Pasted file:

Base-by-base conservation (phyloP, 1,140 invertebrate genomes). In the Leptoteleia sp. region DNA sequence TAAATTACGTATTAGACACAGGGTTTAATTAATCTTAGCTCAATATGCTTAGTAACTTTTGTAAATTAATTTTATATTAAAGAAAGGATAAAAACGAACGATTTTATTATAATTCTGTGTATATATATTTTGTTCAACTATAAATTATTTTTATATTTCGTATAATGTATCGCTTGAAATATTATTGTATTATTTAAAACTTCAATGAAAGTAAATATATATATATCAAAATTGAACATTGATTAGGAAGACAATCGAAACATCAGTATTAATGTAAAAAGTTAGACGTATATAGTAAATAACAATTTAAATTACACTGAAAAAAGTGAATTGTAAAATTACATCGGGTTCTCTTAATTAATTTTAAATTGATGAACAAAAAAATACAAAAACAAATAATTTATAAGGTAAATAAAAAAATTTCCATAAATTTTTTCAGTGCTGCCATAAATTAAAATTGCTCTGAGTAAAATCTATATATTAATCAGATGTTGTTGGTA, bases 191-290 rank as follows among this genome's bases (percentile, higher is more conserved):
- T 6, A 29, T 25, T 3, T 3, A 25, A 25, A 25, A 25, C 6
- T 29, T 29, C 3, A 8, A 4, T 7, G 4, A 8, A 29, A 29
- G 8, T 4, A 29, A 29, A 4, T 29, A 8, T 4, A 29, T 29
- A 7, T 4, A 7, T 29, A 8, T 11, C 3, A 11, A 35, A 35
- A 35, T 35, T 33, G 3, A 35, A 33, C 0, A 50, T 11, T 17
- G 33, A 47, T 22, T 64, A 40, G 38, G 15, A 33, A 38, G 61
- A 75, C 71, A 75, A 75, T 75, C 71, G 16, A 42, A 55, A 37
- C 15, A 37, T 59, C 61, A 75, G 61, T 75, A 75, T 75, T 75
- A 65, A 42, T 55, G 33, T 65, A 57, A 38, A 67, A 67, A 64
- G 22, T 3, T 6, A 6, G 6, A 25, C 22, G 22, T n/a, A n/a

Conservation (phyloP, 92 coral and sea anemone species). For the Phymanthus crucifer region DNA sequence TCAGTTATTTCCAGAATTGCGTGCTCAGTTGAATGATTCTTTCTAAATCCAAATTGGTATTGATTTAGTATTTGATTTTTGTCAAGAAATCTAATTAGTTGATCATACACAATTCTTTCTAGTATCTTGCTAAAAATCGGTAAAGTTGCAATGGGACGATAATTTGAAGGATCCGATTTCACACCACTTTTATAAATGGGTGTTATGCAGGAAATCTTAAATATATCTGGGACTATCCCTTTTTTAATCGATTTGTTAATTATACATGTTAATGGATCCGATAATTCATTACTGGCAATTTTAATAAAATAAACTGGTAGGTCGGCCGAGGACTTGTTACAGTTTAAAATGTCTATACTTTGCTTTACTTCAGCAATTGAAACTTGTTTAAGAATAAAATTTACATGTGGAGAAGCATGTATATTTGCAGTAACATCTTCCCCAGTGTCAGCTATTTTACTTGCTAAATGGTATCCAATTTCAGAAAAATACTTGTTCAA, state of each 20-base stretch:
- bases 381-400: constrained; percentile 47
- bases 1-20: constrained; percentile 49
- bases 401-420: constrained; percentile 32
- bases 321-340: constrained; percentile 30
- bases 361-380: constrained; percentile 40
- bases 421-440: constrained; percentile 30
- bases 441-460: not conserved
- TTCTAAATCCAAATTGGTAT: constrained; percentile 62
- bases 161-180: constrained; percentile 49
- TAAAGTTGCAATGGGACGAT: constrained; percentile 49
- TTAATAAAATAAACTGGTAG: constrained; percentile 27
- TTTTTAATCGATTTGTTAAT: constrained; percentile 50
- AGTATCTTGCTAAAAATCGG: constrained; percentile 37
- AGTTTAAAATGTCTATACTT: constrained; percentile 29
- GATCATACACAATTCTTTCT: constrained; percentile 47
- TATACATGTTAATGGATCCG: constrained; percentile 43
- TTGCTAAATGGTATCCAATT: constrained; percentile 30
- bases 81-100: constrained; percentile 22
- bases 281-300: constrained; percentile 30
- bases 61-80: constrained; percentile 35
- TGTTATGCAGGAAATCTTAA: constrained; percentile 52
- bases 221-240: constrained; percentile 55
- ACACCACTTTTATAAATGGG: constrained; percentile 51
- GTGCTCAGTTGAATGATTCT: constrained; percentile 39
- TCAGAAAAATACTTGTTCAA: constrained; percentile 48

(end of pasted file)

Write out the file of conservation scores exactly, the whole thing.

Base-by-base conservation (phyloP, 1,140 invertebrate genomes). In the Leptoteleia sp. region DNA sequence TAAATTACGTATTAGACACAGGGTTTAATTAATCTTAGCTCAATATGCTTAGTAACTTTTGTAAATTAATTTTATATTAAAGAAAGGATAAAAACGAACGATTTTATTATAATTCTGTGTATATATATTTTGTTCAACTATAAATTATTTTTATATTTCGTATAATGTATCGCTTGAAATATTATTGTATTATTTAAAACTTCAATGAAAGTAAATATATATATATCAAAATTGAACATTGATTAGGAAGACAATCGAAACATCAGTATTAATGTAAAAAGTTAGACGTATATAGTAAATAACAATTTAAATTACACTGAAAAAAGTGAATTGTAAAATTACATCGGGTTCTCTTAATTAATTTTAAATTGATGAACAAAAAAATACAAAAACAAATAATTTATAAGGTAAATAAAAAAATTTCCATAAATTTTTTCAGTGCTGCCATAAATTAAAATTGCTCTGAGTAAAATCTATATATTAATCAGATGTTGTTGGTA, bases 191-290 rank as follows among this genome's bases (percentile, higher is more conserved):
- T 6, A 29, T 25, T 3, T 3, A 25, A 25, A 25, A 25, C 6
- T 29, T 29, C 3, A 8, A 4, T 7, G 4, A 8, A 29, A 29
- G 8, T 4, A 29, A 29, A 4, T 29, A 8, T 4, A 29, T 29
- A 7, T 4, A 7, T 29, A 8, T 11, C 3, A 11, A 35, A 35
- A 35, T 35, T 33, G 3, A 35, A 33, C 0, A 50, T 11, T 17
- G 33, A 47, T 22, T 64, A 40, G 38, G 15, A 33, A 38, G 61
- A 75, C 71, A 75, A 75, T 75, C 71, G 16, A 42, A 55, A 37
- C 15, A 37, T 59, C 61, A 75, G 61, T 75, A 75, T 75, T 75
- A 65, A 42, T 55, G 33, T 65, A 57, A 38, A 67, A 67, A 64
- G 22, T 3, T 6, A 6, G 6, A 25, C 22, G 22, T n/a, A n/a

Conservation (phyloP, 92 coral and sea anemone species). For the Phymanthus crucifer region DNA sequence TCAGTTATTTCCAGAATTGCGTGCTCAGTTGAATGATTCTTTCTAAATCCAAATTGGTATTGATTTAGTATTTGATTTTTGTCAAGAAATCTAATTAGTTGATCATACACAATTCTTTCTAGTATCTTGCTAAAAATCGGTAAAGTTGCAATGGGACGATAATTTGAAGGATCCGATTTCACACCACTTTTATAAATGGGTGTTATGCAGGAAATCTTAAATATATCTGGGACTATCCCTTTTTTAATCGATTTGTTAATTATACATGTTAATGGATCCGATAATTCATTACTGGCAATTTTAATAAAATAAACTGGTAGGTCGGCCGAGGACTTGTTACAGTTTAAAATGTCTATACTTTGCTTTACTTCAGCAATTGAAACTTGTTTAAGAATAAAATTTACATGTGGAGAAGCATGTATATTTGCAGTAACATCTTCCCCAGTGTCAGCTATTTTACTTGCTAAATGGTATCCAATTTCAGAAAAATACTTGTTCAA, state of each 20-base stretch:
- bases 381-400: constrained; percentile 47
- bases 1-20: constrained; percentile 49
- bases 401-420: constrained; percentile 32
- bases 321-340: constrained; percentile 30
- bases 361-380: constrained; percentile 40
- bases 421-440: constrained; percentile 30
- bases 441-460: not conserved
- TTCTAAATCCAAATTGGTAT: constrained; percentile 62
- bases 161-180: constrained; percentile 49
- TAAAGTTGCAATGGGACGAT: constrained; percentile 49
- TTAATAAAATAAACTGGTAG: constrained; percentile 27
- TTTTTAATCGATTTGTTAAT: constrained; percentile 50
- AGTATCTTGCTAAAAATCGG: constrained; percentile 37
- AGTTTAAAATGTCTATACTT: constrained; percentile 29
- GATCATACACAATTCTTTCT: constrained; percentile 47
- TATACATGTTAATGGATCCG: constrained; percentile 43
- TTGCTAAATGGTATCCAATT: constrained; percentile 30
- bases 81-100: constrained; percentile 22
- bases 281-300: constrained; percentile 30
- bases 61-80: constrained; percentile 35
- TGTTATGCAGGAAATCTTAA: constrained; percentile 52
- bases 221-240: constrained; percentile 55
- ACACCACTTTTATAAATGGG: constrained; percentile 51
- GTGCTCAGTTGAATGATTCT: constrained; percentile 39
- TCAGAAAAATACTTGTTCAA: constrained; percentile 48